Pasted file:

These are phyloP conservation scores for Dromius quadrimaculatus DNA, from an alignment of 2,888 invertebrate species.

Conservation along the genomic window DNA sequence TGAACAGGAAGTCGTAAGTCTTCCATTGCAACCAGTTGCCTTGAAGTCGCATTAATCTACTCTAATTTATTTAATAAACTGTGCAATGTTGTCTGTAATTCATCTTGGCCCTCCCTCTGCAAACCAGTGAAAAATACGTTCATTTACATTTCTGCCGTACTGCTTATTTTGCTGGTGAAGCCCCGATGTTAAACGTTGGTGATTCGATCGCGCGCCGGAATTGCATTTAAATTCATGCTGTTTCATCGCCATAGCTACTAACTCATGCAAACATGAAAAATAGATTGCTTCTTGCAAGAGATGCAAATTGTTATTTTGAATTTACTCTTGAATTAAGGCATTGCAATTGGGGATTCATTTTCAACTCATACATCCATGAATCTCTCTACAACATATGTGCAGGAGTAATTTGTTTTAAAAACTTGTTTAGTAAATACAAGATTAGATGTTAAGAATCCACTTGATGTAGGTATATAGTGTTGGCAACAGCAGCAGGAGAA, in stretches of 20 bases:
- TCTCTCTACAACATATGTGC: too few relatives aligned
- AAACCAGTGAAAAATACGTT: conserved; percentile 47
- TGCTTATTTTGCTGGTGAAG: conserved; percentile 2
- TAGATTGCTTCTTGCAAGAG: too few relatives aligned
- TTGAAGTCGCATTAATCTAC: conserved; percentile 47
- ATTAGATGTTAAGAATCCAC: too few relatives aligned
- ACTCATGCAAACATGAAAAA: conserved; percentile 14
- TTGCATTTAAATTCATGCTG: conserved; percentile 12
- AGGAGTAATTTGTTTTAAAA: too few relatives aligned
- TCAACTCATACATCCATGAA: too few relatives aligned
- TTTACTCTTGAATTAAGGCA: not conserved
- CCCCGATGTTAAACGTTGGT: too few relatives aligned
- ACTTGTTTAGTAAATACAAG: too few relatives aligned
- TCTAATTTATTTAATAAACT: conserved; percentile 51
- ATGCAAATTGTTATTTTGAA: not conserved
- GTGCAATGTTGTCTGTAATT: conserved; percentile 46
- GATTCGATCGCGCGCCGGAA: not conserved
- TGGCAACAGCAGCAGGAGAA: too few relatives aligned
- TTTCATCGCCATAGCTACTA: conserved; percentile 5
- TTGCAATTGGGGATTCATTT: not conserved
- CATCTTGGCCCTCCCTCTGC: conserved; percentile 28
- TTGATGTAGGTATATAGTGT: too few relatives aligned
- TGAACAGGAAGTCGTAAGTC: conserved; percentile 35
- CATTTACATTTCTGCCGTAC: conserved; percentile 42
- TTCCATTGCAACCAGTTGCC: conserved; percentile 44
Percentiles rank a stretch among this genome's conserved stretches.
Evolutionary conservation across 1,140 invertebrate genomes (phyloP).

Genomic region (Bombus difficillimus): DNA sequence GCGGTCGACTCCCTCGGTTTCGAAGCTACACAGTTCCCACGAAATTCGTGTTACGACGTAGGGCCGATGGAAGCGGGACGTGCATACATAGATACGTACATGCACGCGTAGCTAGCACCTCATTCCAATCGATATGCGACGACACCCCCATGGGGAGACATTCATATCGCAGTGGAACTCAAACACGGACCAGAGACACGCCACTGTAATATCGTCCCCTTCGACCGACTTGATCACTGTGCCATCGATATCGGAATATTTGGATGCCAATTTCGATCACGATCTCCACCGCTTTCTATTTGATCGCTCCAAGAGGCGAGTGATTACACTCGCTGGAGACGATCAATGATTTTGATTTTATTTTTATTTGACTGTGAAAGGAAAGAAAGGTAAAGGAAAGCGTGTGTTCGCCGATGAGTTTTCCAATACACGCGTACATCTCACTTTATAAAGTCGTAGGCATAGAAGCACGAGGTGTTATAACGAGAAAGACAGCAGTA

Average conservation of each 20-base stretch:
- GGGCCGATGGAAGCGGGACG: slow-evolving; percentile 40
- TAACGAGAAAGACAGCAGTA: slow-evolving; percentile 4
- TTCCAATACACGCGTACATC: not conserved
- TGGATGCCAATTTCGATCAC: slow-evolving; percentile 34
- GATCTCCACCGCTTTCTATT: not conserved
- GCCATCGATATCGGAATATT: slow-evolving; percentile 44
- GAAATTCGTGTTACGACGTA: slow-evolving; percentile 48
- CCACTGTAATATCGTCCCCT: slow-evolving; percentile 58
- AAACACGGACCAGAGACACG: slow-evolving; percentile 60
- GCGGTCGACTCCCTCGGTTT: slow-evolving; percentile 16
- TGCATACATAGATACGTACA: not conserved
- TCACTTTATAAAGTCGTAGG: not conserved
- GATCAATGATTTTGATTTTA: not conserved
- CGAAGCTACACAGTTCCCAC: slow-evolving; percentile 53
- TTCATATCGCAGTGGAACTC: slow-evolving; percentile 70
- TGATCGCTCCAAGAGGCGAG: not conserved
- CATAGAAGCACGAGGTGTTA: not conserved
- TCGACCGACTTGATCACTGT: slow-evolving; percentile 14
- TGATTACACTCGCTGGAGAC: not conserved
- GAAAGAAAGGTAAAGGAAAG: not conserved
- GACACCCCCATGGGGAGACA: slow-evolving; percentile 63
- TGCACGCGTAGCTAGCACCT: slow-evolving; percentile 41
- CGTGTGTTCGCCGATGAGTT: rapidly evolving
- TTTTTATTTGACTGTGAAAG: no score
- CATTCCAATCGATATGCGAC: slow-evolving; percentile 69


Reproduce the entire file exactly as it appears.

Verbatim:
These are phyloP conservation scores for Dromius quadrimaculatus DNA, from an alignment of 2,888 invertebrate species.

Conservation along the genomic window DNA sequence TGAACAGGAAGTCGTAAGTCTTCCATTGCAACCAGTTGCCTTGAAGTCGCATTAATCTACTCTAATTTATTTAATAAACTGTGCAATGTTGTCTGTAATTCATCTTGGCCCTCCCTCTGCAAACCAGTGAAAAATACGTTCATTTACATTTCTGCCGTACTGCTTATTTTGCTGGTGAAGCCCCGATGTTAAACGTTGGTGATTCGATCGCGCGCCGGAATTGCATTTAAATTCATGCTGTTTCATCGCCATAGCTACTAACTCATGCAAACATGAAAAATAGATTGCTTCTTGCAAGAGATGCAAATTGTTATTTTGAATTTACTCTTGAATTAAGGCATTGCAATTGGGGATTCATTTTCAACTCATACATCCATGAATCTCTCTACAACATATGTGCAGGAGTAATTTGTTTTAAAAACTTGTTTAGTAAATACAAGATTAGATGTTAAGAATCCACTTGATGTAGGTATATAGTGTTGGCAACAGCAGCAGGAGAA, in stretches of 20 bases:
- TCTCTCTACAACATATGTGC: too few relatives aligned
- AAACCAGTGAAAAATACGTT: conserved; percentile 47
- TGCTTATTTTGCTGGTGAAG: conserved; percentile 2
- TAGATTGCTTCTTGCAAGAG: too few relatives aligned
- TTGAAGTCGCATTAATCTAC: conserved; percentile 47
- ATTAGATGTTAAGAATCCAC: too few relatives aligned
- ACTCATGCAAACATGAAAAA: conserved; percentile 14
- TTGCATTTAAATTCATGCTG: conserved; percentile 12
- AGGAGTAATTTGTTTTAAAA: too few relatives aligned
- TCAACTCATACATCCATGAA: too few relatives aligned
- TTTACTCTTGAATTAAGGCA: not conserved
- CCCCGATGTTAAACGTTGGT: too few relatives aligned
- ACTTGTTTAGTAAATACAAG: too few relatives aligned
- TCTAATTTATTTAATAAACT: conserved; percentile 51
- ATGCAAATTGTTATTTTGAA: not conserved
- GTGCAATGTTGTCTGTAATT: conserved; percentile 46
- GATTCGATCGCGCGCCGGAA: not conserved
- TGGCAACAGCAGCAGGAGAA: too few relatives aligned
- TTTCATCGCCATAGCTACTA: conserved; percentile 5
- TTGCAATTGGGGATTCATTT: not conserved
- CATCTTGGCCCTCCCTCTGC: conserved; percentile 28
- TTGATGTAGGTATATAGTGT: too few relatives aligned
- TGAACAGGAAGTCGTAAGTC: conserved; percentile 35
- CATTTACATTTCTGCCGTAC: conserved; percentile 42
- TTCCATTGCAACCAGTTGCC: conserved; percentile 44
Percentiles rank a stretch among this genome's conserved stretches.
Evolutionary conservation across 1,140 invertebrate genomes (phyloP).

Genomic region (Bombus difficillimus): DNA sequence GCGGTCGACTCCCTCGGTTTCGAAGCTACACAGTTCCCACGAAATTCGTGTTACGACGTAGGGCCGATGGAAGCGGGACGTGCATACATAGATACGTACATGCACGCGTAGCTAGCACCTCATTCCAATCGATATGCGACGACACCCCCATGGGGAGACATTCATATCGCAGTGGAACTCAAACACGGACCAGAGACACGCCACTGTAATATCGTCCCCTTCGACCGACTTGATCACTGTGCCATCGATATCGGAATATTTGGATGCCAATTTCGATCACGATCTCCACCGCTTTCTATTTGATCGCTCCAAGAGGCGAGTGATTACACTCGCTGGAGACGATCAATGATTTTGATTTTATTTTTATTTGACTGTGAAAGGAAAGAAAGGTAAAGGAAAGCGTGTGTTCGCCGATGAGTTTTCCAATACACGCGTACATCTCACTTTATAAAGTCGTAGGCATAGAAGCACGAGGTGTTATAACGAGAAAGACAGCAGTA

Average conservation of each 20-base stretch:
- GGGCCGATGGAAGCGGGACG: slow-evolving; percentile 40
- TAACGAGAAAGACAGCAGTA: slow-evolving; percentile 4
- TTCCAATACACGCGTACATC: not conserved
- TGGATGCCAATTTCGATCAC: slow-evolving; percentile 34
- GATCTCCACCGCTTTCTATT: not conserved
- GCCATCGATATCGGAATATT: slow-evolving; percentile 44
- GAAATTCGTGTTACGACGTA: slow-evolving; percentile 48
- CCACTGTAATATCGTCCCCT: slow-evolving; percentile 58
- AAACACGGACCAGAGACACG: slow-evolving; percentile 60
- GCGGTCGACTCCCTCGGTTT: slow-evolving; percentile 16
- TGCATACATAGATACGTACA: not conserved
- TCACTTTATAAAGTCGTAGG: not conserved
- GATCAATGATTTTGATTTTA: not conserved
- CGAAGCTACACAGTTCCCAC: slow-evolving; percentile 53
- TTCATATCGCAGTGGAACTC: slow-evolving; percentile 70
- TGATCGCTCCAAGAGGCGAG: not conserved
- CATAGAAGCACGAGGTGTTA: not conserved
- TCGACCGACTTGATCACTGT: slow-evolving; percentile 14
- TGATTACACTCGCTGGAGAC: not conserved
- GAAAGAAAGGTAAAGGAAAG: not conserved
- GACACCCCCATGGGGAGACA: slow-evolving; percentile 63
- TGCACGCGTAGCTAGCACCT: slow-evolving; percentile 41
- CGTGTGTTCGCCGATGAGTT: rapidly evolving
- TTTTTATTTGACTGTGAAAG: no score
- CATTCCAATCGATATGCGAC: slow-evolving; percentile 69